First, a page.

• Yes. I wanted to avoid using grid because if the points can be accidentaly clustered around grid lines and then they will be clustered in the selection. – Libor Jun 29 '15 at 19:45
  • The one issue with your greedy algorithm you mention is that it will be very sensitive to the initial seed point. Seed growing algorithms (where you start from the inside-out) have that problem. The hull approach I mention will probably be more stable since it works from the outside-in. – dpmcmlxxvi Jun 29 '15 at 19:51

With a very large number $N$ of points and a small subset $M$ to be chosen, it may be helpful to consider what is known about continuous versions of the problem in two-dimensions.

L. Fejes Tóth ("On the sum of distances determined by a pointset", Acta Math. Acad. Sci. Hungar., 7:397–401, 1956) showed that the set of $M$ points on a circle which maximizes the sum of pairwise distances is achieved by vertices of a regular $M$-gon inscribed on the circle.

He subsequently (L. Fejes Tóth, "Über eine Punktverteilung auf der Kugel", Acta Math. Acad. Sci. Hungar., 10:13-19, 1959) posed the more difficult problem of maximizing the sum of pairwise distances for $M$ points in the plane whose diameter (maximum pairwise distance) is $1$. This problem remains open in general, although Friedrich Pillichshammer has given an upper bound and shown it to be sharp for $M=3,4,5$ ("On extremal point distributions in the Euclidean plane", Acta Mathematica Hungarica, 98(4):311-321, 2003).

These few cases suggest that the points of such extremal distributions will tend to occur on the periphery of a region. For $M=3$ the solution is an equilateral triangle with edge length $1$. For $M=4$ three of the points again form an equilateral triangle and the fourth point is located at the midpoint of a circular arc through two of the points, centered on the third point. For $M=5$ the solution is a regular pentagon of diameter $1$. None of these present a "scattering" of points through the interior of a figure.

If we wish to avoid predominating selection of points at the periphery, a different objective is apt to prove useful. The maximization of the minimum distance between points is such a criterion. Related problems have been broached at StackOverflow, at Computer Science SE, at Math.SE, and at MathOverflow.

For some insight into why this approach yields points interior to a figure, consider its rough equivalence to packing $M$ circles of diameter $D$ inside a figure. The $M$ centers are then points no two of which are closer than distance $D$. The picture in this Math.SE Answer will likely be worth a glance, showing how to best arrange ten points in a square.

OK, so you want to select M points from a given set of N points in the Euclidean plane, so that the sum of pairwise distances of the selected points is maximal, correct?

The standard local search algorithm is pretty fast and offers a pretty good approximation. The runtime is linear in N and quadratic in M. Its approximation ratio is 1 - 4/M. This means that the ratio gets better as M increases. For instance, for M=10 it gets 60% the optimal value, and for M=50 it gets 92% the optimal value.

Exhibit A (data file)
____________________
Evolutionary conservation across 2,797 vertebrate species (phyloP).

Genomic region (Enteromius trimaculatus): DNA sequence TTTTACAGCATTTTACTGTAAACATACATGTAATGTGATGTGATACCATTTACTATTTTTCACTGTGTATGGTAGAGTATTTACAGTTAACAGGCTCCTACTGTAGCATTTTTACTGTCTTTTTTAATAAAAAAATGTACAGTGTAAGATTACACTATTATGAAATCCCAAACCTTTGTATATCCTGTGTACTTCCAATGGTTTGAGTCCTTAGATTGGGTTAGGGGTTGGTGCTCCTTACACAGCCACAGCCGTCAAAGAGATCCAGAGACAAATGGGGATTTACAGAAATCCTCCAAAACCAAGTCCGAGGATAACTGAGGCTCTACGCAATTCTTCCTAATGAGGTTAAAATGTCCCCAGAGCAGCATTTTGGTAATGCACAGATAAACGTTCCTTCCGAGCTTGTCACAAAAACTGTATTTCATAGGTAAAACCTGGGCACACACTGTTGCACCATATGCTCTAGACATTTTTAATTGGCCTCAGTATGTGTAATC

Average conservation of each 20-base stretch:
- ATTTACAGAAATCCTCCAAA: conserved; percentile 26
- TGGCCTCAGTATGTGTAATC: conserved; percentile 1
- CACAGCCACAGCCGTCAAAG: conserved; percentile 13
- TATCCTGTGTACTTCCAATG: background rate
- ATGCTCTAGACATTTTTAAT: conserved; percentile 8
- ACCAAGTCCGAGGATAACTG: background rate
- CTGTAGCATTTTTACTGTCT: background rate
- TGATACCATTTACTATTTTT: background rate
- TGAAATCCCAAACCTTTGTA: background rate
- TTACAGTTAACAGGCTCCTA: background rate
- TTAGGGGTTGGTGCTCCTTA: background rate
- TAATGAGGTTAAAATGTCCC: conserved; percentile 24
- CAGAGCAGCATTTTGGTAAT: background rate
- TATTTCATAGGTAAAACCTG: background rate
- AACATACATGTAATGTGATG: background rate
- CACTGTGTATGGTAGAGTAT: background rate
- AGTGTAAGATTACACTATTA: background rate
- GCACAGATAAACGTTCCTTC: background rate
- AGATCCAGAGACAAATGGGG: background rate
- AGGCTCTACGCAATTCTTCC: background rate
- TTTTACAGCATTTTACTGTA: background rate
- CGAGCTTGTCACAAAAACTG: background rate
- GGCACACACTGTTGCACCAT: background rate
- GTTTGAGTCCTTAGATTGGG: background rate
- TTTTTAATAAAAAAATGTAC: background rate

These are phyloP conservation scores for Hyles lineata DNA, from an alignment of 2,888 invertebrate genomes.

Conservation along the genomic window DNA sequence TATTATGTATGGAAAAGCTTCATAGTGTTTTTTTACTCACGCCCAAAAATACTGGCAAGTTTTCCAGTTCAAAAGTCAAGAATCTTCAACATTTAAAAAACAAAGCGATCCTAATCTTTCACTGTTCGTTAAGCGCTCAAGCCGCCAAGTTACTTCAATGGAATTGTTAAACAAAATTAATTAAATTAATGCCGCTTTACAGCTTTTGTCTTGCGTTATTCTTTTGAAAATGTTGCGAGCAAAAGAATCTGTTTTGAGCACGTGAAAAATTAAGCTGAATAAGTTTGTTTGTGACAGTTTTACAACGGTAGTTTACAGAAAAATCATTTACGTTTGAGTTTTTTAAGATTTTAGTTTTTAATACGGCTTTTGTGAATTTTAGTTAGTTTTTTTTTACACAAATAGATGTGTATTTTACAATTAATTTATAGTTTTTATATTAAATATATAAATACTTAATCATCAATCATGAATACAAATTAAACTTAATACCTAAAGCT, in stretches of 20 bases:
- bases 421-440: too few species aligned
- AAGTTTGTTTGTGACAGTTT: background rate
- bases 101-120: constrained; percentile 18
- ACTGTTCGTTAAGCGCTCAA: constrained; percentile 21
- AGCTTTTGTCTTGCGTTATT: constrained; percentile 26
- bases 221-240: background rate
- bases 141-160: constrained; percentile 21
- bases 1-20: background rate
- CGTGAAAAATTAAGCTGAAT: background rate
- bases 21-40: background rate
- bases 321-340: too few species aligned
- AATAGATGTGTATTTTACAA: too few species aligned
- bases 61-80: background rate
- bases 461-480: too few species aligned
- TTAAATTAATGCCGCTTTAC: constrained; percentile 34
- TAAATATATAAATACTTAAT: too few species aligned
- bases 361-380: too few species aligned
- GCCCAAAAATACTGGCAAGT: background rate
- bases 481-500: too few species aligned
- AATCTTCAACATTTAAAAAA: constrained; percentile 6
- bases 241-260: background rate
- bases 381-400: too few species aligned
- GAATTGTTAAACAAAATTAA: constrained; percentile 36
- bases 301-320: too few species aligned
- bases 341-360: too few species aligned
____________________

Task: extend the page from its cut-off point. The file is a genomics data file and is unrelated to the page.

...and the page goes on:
The algorithm works also for Euclidean spaces of general dimension. In this case, the problem is NP-hard. But on the plane, it is not known if it is NP-hard.

The source is this paper. Hope this helps! Best, Alfonso


  • 1
    I have already solved this using "Suppression via Disk Covering" algorithm from the paper "Efficiently selecting spatially distributed keypoints for visual tracking" 2011 18th IEEE International Conference on Image Processing. IEEE, 2011 – Libor Jul 27 '16 at 11:40
  • 1
    Alfonso, please make explicit your affiliation for the suggested paper. – nicoguaro Jul 27 '16 at 23:18

One solution is:

  • Create the bounding rectangle in $O(n)$ time

  • Make M artificial even distributed points inside this bounding rectangle, some M are more difficult than others. In your case four in the corners of the rectangle and one in the center

  • Build a KD-Tree of your N input points. $O(n(log(n)))$

  • Query each of your M points for nearest neighbor in the KD-Tree. $O(m(log(n)))$ time

The whole algorithm should be correct and is bounded to $O(n(log(n)))$. The only tricky part is as said before the distribution of the artificial M points. I assume larger prime numbers should be rather difficult. But I assume there are efficient algorithms for this. It is quite trivial for $\sqrt{M} \in \mathbb{N}$, as then only a grid needs to be generated and the points are the grid centers.

Your Answer

 

By clicking "Post Your Answer", you acknowledge that you have read our updated terms of service, privacy policy and cookie policy, and that your continued use of the website is subject to these policies.

Not the answer you're looking for? Browse other questions tagged or ask your own question.